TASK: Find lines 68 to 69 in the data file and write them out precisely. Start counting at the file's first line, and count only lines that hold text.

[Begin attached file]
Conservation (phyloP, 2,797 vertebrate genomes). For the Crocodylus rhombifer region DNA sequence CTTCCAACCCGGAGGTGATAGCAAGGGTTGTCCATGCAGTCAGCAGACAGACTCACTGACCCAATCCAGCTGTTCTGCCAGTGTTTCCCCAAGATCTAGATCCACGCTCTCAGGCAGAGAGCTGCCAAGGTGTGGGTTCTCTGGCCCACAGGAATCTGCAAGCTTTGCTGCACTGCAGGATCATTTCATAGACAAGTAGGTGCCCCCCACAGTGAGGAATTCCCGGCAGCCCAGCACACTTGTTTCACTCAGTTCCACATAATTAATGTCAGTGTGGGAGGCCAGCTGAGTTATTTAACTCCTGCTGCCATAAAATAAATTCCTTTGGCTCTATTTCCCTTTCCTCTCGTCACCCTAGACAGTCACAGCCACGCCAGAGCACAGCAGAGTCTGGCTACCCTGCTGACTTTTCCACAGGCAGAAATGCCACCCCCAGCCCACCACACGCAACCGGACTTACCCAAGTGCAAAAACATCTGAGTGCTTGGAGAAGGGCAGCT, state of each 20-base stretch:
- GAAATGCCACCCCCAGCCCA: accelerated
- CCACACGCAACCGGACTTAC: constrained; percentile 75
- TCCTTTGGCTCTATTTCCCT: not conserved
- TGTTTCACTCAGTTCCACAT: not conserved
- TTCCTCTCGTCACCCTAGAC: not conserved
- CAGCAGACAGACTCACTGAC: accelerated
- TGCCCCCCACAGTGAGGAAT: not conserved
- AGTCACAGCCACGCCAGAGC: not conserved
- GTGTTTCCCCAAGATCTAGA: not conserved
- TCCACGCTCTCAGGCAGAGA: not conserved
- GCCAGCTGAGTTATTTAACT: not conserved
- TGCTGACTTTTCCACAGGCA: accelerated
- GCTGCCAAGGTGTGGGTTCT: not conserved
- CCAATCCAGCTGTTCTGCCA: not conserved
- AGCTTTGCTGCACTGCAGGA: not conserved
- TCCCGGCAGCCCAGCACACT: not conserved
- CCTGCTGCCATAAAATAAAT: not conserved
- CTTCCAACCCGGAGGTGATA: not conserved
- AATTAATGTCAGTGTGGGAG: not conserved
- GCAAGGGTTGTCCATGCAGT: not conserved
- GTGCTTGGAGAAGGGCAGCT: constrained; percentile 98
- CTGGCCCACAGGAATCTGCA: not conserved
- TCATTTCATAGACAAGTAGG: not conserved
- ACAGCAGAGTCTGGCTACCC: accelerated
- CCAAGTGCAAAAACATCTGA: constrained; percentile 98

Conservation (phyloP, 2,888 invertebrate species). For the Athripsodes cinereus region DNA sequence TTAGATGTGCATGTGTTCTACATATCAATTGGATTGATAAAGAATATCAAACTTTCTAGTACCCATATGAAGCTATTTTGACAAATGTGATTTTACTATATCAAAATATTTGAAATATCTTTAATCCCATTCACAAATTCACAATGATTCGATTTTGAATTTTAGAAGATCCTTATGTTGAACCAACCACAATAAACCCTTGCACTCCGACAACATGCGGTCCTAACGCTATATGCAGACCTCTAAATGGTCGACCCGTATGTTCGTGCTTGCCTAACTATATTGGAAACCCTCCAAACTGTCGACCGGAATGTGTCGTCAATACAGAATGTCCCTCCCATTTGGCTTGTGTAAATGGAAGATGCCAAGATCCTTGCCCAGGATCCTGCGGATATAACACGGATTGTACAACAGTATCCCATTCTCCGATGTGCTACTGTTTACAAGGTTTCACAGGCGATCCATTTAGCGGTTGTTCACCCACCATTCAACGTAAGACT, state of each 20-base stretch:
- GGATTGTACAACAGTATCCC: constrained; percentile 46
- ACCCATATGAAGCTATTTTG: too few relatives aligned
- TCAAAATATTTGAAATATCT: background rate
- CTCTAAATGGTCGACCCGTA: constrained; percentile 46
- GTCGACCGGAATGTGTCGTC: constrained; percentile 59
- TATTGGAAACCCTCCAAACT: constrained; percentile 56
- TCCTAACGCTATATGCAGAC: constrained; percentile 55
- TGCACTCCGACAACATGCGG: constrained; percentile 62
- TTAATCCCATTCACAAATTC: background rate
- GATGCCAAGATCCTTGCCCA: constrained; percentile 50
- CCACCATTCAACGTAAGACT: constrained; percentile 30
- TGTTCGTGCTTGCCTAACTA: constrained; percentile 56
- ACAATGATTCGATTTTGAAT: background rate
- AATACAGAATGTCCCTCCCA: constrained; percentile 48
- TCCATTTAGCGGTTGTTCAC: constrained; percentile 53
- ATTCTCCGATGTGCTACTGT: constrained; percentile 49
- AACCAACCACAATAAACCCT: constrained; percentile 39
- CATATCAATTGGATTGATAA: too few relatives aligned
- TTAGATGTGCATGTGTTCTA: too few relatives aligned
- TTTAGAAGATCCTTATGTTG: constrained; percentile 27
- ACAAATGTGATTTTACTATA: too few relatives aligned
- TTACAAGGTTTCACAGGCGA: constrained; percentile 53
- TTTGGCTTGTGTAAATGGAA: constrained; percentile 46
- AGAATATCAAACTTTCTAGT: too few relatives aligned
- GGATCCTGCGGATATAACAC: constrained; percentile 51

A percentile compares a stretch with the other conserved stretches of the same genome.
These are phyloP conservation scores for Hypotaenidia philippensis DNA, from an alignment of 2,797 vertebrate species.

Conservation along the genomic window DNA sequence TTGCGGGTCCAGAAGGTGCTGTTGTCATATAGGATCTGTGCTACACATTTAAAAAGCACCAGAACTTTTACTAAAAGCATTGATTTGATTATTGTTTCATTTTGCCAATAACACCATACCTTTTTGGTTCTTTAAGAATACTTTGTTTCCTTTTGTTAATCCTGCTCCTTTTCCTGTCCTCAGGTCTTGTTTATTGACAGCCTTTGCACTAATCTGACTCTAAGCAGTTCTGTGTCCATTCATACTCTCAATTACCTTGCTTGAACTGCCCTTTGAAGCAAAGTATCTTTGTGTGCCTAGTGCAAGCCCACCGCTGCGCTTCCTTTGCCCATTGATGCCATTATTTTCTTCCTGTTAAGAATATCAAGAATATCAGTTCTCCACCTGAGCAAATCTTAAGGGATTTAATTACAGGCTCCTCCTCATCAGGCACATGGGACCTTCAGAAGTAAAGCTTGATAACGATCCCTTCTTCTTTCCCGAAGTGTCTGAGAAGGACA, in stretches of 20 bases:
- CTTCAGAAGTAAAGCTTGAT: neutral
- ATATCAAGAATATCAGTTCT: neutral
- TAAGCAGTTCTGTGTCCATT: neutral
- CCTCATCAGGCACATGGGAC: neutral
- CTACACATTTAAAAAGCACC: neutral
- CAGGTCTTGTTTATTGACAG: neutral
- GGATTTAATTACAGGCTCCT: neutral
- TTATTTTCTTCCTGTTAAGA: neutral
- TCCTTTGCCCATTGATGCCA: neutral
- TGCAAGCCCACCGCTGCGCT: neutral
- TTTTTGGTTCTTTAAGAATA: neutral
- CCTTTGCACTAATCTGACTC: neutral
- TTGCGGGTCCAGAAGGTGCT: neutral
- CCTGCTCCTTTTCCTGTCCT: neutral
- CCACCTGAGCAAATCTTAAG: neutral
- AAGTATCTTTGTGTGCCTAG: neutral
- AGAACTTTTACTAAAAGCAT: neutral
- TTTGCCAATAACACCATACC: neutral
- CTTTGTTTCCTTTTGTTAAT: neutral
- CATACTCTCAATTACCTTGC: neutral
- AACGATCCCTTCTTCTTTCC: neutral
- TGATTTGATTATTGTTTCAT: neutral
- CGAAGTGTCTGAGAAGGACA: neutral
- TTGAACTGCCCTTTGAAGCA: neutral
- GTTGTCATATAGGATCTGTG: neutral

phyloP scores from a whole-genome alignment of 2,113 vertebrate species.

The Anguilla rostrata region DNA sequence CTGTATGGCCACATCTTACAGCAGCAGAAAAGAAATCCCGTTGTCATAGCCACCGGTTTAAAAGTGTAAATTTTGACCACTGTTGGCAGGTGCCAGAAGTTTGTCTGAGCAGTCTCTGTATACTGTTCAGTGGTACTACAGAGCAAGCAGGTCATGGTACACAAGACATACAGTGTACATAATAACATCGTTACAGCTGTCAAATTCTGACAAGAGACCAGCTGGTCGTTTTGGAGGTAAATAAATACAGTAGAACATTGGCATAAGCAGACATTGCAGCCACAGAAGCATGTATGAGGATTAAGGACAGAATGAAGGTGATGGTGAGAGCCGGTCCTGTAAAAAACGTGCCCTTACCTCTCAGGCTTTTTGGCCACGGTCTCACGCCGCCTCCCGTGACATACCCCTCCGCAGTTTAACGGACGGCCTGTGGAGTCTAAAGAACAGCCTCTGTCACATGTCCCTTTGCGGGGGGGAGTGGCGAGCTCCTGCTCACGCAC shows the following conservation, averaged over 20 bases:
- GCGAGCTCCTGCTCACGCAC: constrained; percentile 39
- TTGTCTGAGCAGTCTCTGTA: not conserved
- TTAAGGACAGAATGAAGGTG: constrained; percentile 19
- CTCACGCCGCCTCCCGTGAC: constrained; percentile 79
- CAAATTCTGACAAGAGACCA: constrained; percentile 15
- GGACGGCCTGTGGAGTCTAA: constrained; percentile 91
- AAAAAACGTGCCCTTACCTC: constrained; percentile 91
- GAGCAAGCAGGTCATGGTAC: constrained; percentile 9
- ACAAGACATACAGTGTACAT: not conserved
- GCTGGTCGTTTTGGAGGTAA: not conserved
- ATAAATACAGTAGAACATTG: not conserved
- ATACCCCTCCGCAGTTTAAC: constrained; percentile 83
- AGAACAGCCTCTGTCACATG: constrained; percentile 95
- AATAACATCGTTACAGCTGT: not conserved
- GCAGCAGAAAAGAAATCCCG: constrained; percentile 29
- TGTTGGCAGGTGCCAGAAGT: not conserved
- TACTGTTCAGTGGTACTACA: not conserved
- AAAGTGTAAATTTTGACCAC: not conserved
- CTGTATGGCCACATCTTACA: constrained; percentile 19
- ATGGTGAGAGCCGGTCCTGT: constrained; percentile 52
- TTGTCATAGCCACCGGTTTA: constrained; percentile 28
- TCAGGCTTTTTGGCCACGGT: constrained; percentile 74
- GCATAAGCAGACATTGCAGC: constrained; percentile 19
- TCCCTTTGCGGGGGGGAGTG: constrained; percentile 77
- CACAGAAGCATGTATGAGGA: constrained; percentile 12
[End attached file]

- TTGCGGGTCCAGAAGGTGCT: neutral
- CCTGCTCCTTTTCCTGTCCT: neutral